Big tech worried as new California law signals U.S. privacy push
(Bloomberg) -- California Governor Jerry Brown signed a sweeping data-privacy law on Thursday that has worried groups representing big technology companies such as Alphabet Inc.’s Google as well as the telecommunications, retail and pharmaceutical industries.
The move by the most populous U.S. state follows the roll out in May of the European Union’s General Data Protection Regulation, which prompted many companies to adjust practices worldwide, and could signal pushes in other states. Republican and Democratic members of Congress have said that new laws might be necessary to protect consumers following high-profile data scandals.
“Today is a great day for California consumers,” said state Assemblyman Ed Chau, who helped lead the effort to pass the bill. “The legislature, the governor, just took a historic step in enacting legislation to protect children and consumers by giving them control over their own personal data.”
The bill, known as AB 375, passed the state’s Senate and Assembly earlier Thursday in a sprint meant to prompt the withdrawal of a privacy ballot initiative that was widely considered tougher. The organizers of the initiative then pulled the measure as they pledged to do upon the bill’s signing.
“I feel like we have made a great stride forward here for the country,” said Alastair Mactaggart, a Bay Area real estate developer who funded the ballot measure. “If it happened here, it’ll happen in the rest of the country.”
The law will give Californians rights to opt out of the sale of their personal information, the ability to have their data deleted and a right to know what has been collected on them. It also gives the state’s attorney general enforcement authority. Chau said lawmakers will work with the interested parties to determine whether anything in the law needs to be changed before taking effect in 2020.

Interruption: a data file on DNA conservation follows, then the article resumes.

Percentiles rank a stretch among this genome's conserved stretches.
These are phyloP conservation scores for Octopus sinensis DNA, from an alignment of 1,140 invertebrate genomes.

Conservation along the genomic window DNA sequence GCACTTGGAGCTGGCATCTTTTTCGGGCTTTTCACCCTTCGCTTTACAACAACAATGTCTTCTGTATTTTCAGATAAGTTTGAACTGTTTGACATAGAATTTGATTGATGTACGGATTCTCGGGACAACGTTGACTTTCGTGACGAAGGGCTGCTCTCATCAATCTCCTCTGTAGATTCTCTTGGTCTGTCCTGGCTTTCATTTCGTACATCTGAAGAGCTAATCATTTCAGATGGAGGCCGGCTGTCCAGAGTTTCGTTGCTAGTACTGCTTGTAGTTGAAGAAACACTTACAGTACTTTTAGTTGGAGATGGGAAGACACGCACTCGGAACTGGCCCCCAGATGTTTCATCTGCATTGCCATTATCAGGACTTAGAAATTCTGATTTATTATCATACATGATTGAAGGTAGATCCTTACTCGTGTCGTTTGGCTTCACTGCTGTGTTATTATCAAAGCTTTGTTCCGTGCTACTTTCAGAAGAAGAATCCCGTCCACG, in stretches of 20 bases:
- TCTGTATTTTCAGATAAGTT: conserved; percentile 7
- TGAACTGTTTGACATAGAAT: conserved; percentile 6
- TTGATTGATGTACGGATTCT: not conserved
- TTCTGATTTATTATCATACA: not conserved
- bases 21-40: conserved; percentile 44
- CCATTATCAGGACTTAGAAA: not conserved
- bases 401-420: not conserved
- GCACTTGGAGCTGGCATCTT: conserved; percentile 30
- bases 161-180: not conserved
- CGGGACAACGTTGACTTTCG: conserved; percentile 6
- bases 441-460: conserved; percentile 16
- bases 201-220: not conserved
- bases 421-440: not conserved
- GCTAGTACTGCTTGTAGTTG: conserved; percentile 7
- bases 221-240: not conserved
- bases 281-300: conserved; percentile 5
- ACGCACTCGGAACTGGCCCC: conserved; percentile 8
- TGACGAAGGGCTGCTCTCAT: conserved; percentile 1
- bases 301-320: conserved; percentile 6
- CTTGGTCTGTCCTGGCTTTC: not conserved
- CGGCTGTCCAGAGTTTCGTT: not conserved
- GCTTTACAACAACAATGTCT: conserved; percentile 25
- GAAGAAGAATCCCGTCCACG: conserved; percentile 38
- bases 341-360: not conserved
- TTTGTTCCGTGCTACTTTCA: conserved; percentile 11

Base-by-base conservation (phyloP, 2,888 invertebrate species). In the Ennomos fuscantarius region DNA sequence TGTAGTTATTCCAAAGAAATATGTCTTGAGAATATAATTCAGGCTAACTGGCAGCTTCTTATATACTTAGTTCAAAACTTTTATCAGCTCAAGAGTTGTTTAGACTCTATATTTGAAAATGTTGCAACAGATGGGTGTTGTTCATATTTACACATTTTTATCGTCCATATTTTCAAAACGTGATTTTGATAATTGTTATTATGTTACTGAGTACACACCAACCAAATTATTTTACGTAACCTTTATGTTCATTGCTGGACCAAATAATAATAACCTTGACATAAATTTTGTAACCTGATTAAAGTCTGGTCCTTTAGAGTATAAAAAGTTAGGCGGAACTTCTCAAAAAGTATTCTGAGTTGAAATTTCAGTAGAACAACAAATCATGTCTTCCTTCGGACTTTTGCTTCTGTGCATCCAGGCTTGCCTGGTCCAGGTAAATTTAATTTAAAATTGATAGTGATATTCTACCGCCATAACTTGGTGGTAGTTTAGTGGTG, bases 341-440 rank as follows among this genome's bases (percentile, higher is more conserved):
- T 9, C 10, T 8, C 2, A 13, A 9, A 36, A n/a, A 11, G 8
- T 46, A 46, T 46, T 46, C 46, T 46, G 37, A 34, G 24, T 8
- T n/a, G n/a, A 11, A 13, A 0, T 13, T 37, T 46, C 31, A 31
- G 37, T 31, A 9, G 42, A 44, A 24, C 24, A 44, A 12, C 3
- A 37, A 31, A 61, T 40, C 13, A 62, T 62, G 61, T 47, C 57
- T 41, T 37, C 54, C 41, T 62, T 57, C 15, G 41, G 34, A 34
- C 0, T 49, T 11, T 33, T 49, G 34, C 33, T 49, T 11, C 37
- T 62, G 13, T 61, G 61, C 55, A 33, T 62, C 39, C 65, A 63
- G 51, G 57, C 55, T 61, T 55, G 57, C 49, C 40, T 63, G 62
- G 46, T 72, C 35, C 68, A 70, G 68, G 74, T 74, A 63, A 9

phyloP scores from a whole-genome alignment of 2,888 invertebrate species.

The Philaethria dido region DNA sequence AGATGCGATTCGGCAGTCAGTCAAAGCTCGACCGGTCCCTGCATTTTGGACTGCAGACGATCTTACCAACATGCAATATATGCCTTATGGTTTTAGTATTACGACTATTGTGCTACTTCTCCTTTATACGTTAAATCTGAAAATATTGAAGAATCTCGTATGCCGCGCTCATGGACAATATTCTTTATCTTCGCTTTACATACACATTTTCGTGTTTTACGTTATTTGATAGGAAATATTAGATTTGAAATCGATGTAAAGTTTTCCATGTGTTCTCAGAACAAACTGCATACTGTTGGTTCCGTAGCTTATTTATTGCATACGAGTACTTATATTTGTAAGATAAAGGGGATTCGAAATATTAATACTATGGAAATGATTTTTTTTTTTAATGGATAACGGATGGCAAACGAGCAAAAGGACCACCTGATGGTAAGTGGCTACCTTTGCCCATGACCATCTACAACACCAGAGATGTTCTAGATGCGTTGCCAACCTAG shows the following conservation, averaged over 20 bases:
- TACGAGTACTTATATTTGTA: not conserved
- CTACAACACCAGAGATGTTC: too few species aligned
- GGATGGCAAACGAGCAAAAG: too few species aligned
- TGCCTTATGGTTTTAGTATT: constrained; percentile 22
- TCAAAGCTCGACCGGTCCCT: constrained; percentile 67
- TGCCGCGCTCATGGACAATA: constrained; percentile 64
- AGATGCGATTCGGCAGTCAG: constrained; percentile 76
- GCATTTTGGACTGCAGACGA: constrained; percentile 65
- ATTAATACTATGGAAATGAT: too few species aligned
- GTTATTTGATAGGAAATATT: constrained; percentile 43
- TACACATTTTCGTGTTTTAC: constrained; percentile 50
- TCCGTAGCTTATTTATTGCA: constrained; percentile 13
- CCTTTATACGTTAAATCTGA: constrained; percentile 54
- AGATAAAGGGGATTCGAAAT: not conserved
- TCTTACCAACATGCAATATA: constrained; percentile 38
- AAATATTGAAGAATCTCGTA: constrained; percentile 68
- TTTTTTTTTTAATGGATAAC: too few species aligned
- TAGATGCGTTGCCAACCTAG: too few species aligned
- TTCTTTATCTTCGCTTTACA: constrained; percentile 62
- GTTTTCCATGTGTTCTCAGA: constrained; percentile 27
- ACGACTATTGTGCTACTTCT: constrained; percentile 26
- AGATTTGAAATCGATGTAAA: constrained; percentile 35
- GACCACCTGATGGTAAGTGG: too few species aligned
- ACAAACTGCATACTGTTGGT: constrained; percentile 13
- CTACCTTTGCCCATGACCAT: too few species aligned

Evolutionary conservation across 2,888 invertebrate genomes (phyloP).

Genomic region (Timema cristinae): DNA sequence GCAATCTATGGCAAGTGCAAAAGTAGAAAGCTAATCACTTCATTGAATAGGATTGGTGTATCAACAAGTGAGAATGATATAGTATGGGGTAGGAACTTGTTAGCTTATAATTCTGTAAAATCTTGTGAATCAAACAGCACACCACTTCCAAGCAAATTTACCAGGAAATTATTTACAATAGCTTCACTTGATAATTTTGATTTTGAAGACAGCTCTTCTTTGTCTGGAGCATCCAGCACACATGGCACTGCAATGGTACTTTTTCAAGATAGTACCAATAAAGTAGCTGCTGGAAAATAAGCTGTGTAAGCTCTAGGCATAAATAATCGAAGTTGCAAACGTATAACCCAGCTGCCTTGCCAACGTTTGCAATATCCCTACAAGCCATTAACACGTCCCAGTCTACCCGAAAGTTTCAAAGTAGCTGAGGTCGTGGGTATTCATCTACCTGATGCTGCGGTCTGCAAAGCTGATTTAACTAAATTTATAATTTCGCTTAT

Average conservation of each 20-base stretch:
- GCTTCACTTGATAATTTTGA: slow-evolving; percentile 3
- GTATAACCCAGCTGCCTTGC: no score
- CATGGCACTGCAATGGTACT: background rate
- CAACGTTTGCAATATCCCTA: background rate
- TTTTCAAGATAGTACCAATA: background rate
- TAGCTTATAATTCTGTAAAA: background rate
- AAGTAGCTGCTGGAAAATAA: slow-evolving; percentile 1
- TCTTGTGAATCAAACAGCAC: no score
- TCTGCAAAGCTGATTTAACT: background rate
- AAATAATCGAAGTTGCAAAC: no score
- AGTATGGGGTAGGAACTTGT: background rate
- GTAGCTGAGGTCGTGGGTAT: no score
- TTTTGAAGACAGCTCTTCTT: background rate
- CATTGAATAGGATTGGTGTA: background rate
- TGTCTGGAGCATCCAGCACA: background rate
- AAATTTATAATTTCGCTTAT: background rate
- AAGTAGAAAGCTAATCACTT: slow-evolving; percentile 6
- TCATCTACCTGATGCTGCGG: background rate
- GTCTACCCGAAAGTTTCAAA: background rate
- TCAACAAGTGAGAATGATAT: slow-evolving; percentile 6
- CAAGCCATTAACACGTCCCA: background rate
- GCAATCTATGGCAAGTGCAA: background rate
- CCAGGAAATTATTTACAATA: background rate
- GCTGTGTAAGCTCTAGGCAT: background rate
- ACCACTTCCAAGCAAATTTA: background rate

The Internet Association, which counts Google and Facebook Inc. as members, said before passage that it opposed “many problematic provisions” of the final bill, but “will not obstruct or block AB 375 from moving forward, because it prevents the even worse ballot initiative from becoming law in California.”
The tech sector wasn’t alone in its concerns. David French, a top executive at the National Retail Federation, blasted the law as “objectionable on many levels,” saying it put retail services such as restocking and loyalty programs at risk.
“It will expose businesses to unwarranted lawsuits while potentially taking away many of the innovations and special services consumers have come to expect,” French, senior vice president for government relations at the Washington-based lobbying group, said in a statement.
Google and Facebook each gave $200,000 to a committee opposed to the ballot initiative, according to California financial disclosures, as did AT&T Inc., Verizon Communications Inc. and Comcast Corp., which often find themselves on opposite side of policy fights from the internet companies.
Facebook, which said in April it would stop funding opposition to a user privacy initiative and participating in its activities, said it supports the bill while viewing it as imperfect.
The revelation that a British data firm with ties to President Donald Trump’s campaign obtained data on millions of Facebook users without their consent prompted calls for stricter privacy laws.
--With assistance from Romy Varghese